Title

Aaron Douglas [online video]

Document Type

Article

Original Publication Date

2018

Streaming Media

Comments

Team 10: Dynique Moore, Collecia Lowe, Joy Westkaemper

Date of Submission

April 2019

Abstract

During the 1920’s and 30’s, New York City found itself divided between white and black. Although Aaron Douglas was not familiar with racial division from his native home in Topeka, Kansas, he was indeed aware of the oppressions Black Americans were facing. After moving to Harlem from Topeka in 1899, Douglas began to not only bridge the connection between white and black worlds but also began connecting black history with modern synthetic cubism and music. This video sheds light on Aaron Douglas’s work in categories of political and social activism and highlights his life as a citizen and graphic designer. Although he is not included in the canon of design, Douglas’s work defines true moments of the rebirth of black artistry, a rebirth known as the Harlem Renaissance that redefined the status and expectancy of the American Negro.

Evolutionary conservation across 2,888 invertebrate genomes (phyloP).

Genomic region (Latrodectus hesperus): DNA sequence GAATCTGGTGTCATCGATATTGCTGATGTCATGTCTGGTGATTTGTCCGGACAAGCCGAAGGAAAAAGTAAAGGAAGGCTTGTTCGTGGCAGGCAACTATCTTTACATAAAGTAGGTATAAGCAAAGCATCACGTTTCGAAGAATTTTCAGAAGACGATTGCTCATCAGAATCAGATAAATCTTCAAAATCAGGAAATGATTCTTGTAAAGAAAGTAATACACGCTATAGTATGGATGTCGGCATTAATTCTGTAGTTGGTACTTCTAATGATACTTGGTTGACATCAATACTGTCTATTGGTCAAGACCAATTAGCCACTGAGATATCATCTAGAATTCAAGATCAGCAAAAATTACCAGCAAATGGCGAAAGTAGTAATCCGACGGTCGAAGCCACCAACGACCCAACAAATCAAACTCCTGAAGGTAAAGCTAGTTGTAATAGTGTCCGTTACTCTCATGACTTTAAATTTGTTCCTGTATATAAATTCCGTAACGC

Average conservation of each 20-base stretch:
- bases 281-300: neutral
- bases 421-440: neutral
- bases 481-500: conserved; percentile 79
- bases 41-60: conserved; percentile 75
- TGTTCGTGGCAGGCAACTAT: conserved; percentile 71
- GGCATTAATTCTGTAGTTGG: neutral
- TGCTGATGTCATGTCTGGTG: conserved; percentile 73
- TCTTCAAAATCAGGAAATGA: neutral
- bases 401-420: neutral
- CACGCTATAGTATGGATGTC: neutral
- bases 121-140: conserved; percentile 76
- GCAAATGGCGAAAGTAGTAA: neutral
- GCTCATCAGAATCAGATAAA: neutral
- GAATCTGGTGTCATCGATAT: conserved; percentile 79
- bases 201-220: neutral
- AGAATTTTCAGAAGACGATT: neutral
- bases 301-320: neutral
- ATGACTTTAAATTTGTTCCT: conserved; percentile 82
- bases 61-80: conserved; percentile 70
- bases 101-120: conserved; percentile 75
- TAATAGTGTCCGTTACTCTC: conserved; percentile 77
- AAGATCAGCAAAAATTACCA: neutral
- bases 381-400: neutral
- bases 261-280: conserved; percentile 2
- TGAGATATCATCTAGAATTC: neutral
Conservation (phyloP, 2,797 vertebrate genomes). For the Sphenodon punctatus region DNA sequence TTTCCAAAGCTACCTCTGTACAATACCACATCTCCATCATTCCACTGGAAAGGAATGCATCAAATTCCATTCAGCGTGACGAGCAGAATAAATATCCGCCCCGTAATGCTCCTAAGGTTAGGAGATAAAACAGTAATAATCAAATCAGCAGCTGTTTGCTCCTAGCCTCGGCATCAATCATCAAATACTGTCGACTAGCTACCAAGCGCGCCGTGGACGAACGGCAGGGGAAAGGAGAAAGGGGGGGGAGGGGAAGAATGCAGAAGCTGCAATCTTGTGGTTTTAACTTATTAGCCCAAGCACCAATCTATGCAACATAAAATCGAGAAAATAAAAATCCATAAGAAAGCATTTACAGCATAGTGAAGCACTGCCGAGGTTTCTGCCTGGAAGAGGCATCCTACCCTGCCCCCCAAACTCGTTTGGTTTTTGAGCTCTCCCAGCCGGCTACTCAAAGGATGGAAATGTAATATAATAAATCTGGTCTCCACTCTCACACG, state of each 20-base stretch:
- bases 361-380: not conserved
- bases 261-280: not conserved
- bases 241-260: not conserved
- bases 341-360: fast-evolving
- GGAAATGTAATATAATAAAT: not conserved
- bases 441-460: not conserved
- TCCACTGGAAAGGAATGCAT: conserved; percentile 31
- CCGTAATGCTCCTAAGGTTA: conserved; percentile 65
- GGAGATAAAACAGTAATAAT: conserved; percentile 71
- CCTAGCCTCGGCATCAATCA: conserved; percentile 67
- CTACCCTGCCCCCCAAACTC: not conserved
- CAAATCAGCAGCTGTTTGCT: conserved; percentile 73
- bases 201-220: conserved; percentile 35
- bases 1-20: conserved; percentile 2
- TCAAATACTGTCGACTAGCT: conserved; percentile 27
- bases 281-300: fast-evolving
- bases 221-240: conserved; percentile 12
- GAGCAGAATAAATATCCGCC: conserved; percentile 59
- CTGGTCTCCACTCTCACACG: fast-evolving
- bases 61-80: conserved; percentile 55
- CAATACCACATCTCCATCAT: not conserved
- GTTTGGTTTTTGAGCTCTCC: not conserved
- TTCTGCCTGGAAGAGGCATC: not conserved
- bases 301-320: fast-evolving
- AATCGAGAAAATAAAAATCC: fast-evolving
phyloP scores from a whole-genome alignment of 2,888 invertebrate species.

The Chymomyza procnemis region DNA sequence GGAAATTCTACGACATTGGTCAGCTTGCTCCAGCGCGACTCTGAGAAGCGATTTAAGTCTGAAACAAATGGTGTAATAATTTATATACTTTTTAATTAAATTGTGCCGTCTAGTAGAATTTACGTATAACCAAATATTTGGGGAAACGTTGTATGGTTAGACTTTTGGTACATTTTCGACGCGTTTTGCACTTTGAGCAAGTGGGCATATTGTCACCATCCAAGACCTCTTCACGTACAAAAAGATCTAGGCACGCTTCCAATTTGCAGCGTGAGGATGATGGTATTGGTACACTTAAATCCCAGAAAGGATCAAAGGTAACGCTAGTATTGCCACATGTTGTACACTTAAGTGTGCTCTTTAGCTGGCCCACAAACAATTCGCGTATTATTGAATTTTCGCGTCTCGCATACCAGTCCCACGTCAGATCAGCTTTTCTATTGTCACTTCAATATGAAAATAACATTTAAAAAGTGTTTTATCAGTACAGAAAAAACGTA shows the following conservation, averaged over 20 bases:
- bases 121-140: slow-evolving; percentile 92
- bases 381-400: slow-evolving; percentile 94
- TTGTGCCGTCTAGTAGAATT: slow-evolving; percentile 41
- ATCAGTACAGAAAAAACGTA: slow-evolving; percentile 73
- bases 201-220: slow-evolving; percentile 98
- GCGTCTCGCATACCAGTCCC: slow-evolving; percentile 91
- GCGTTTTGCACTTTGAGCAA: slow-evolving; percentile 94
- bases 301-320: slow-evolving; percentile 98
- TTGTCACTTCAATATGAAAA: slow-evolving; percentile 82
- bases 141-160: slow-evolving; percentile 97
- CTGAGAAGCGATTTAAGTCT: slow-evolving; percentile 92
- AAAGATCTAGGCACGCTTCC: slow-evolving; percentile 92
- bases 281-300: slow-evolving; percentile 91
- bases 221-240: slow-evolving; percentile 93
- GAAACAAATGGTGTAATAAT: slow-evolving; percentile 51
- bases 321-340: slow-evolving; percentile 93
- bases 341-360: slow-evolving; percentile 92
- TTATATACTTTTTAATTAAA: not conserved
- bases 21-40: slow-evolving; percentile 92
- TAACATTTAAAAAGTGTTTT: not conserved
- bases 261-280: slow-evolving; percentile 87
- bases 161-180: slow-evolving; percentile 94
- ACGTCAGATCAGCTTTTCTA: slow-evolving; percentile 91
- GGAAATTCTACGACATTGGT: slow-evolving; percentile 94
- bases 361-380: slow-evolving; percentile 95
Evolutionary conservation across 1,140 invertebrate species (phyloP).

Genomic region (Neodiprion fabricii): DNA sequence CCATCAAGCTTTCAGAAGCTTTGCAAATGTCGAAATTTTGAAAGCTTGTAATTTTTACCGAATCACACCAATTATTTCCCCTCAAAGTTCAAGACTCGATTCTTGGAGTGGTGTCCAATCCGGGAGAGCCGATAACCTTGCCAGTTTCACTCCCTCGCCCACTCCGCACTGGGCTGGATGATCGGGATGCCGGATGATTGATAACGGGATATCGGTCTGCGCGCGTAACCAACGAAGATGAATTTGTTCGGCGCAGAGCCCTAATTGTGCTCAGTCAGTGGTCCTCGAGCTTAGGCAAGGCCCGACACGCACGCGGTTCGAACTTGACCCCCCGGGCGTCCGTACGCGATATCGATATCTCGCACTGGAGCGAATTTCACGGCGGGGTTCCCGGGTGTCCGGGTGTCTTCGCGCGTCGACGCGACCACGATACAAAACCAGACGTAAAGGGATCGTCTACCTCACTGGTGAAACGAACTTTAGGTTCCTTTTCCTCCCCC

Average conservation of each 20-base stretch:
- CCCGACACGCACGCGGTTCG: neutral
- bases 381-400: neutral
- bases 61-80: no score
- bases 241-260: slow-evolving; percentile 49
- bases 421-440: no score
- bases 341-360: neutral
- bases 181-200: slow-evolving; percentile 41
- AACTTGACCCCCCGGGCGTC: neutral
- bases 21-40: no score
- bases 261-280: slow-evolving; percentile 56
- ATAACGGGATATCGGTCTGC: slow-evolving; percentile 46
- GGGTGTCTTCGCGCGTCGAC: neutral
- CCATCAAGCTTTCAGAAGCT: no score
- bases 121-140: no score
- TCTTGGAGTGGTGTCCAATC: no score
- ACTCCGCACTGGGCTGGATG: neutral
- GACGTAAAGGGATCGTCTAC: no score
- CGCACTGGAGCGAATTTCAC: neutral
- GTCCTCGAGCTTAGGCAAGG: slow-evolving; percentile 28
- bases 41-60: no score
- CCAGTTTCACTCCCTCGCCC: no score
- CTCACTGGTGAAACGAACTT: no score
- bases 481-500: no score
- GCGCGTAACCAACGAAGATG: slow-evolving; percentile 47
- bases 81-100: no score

Rights

© The Authors

Is Part Of

Design Beyond the Canon

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